A recent ruling passed by the Jersey City council will require more businesses to recognize paid sick leave law for their employees. Businesses which employ ten workers or less are now required to give their employees as much as 24 hours of sick time with pay, and as much as sixteen hours of sick leave each year. Before this ruling, businesses in the area were only required to give their employees unpaid sick leave. The fines for violating this paid sick leave law will range from $1,250 to as much as $2,000 for every infraction.
Additional Measures Associated with this Ruling
Companies that operate in industries such as healthcare, food service or child care must provide as much as forty hours of paid sick time each year, irrespective of how many employees they have. Employers which have ten employees or less are also barred from encouraging their employees to use up the unpaid sick time they’ve earned prior to using their paid sick time.
Union members who have Collective Bargaining Agreement (CBA) coverage which has been negotiated on their behalf are exempt from the designation of employees. Furthermore, those with CBA coverage are also exempt from the new paid sick leave ruling, so long as the requirements of the ordinance are specifically waived via the CBA in language which is clear and non-ambiguous.
Why This Ruling Went into Effect
The paid sick time ruling was first introduced in San Francisco in 2006. The reason for this is because San Francisco has a large number of people employed in the hospitability business. Workers in this business who become sick should not go to work, due to the nature of the industry, and they weren’t getting paid for this missed time. The city leadership got together and decided to change the rules. They realized that a huge percentage of their workforce was not being provided with paid sick time. As a consequence, employees would show up to work ill, and then would make both their co-workers and customer’s sick as well.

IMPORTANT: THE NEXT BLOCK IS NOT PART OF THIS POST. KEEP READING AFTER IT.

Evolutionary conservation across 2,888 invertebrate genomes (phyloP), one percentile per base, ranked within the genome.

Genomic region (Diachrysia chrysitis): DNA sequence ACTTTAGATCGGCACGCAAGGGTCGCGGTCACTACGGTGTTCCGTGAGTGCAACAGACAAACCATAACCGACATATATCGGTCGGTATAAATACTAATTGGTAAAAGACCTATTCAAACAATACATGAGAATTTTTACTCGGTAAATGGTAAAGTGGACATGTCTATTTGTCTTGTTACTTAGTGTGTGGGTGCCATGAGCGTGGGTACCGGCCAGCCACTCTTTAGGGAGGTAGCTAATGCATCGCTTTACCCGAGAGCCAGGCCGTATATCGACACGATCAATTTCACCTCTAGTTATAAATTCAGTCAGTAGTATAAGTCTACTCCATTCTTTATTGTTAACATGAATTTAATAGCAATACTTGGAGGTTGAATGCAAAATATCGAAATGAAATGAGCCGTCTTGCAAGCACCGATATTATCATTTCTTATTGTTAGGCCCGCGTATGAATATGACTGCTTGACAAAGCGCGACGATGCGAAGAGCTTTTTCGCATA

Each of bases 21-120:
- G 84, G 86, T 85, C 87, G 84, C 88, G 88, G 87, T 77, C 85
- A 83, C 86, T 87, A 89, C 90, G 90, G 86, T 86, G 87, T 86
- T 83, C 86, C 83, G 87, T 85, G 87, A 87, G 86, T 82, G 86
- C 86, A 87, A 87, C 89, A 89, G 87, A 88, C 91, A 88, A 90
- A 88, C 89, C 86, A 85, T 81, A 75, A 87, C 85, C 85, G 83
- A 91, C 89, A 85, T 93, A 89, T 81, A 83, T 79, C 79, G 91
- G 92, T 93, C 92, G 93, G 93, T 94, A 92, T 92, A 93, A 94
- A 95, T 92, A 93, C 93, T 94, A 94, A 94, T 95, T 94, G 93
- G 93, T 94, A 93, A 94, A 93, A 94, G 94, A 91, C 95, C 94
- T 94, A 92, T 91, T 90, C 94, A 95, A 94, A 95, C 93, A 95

The ruling was structured in such a way where an employee would receive one hour of paid sick time for every thirty hours they worked. This ruling included all businesses which had a minimum of ten employees. To qualify, an employee had to work a minimum of 72 hours within a single year, and the record begins ninety days after they’re first hired. Like San Francisco, Jersey City also has a large number of workers employed in the hospitality business.
What Employers Should Do
The sick leave law found in San Francisco and Jersey City may eventually be adopted by other cities across the nation. Employers can prepare for this potential change by doing their research and understanding their responsibilities. They should also consider the implementation of time and attendance systems which are automated, as the costs for these systems are much lower than the penalties that may be incurred. Employers should assess their ability to track the policies that may govern them.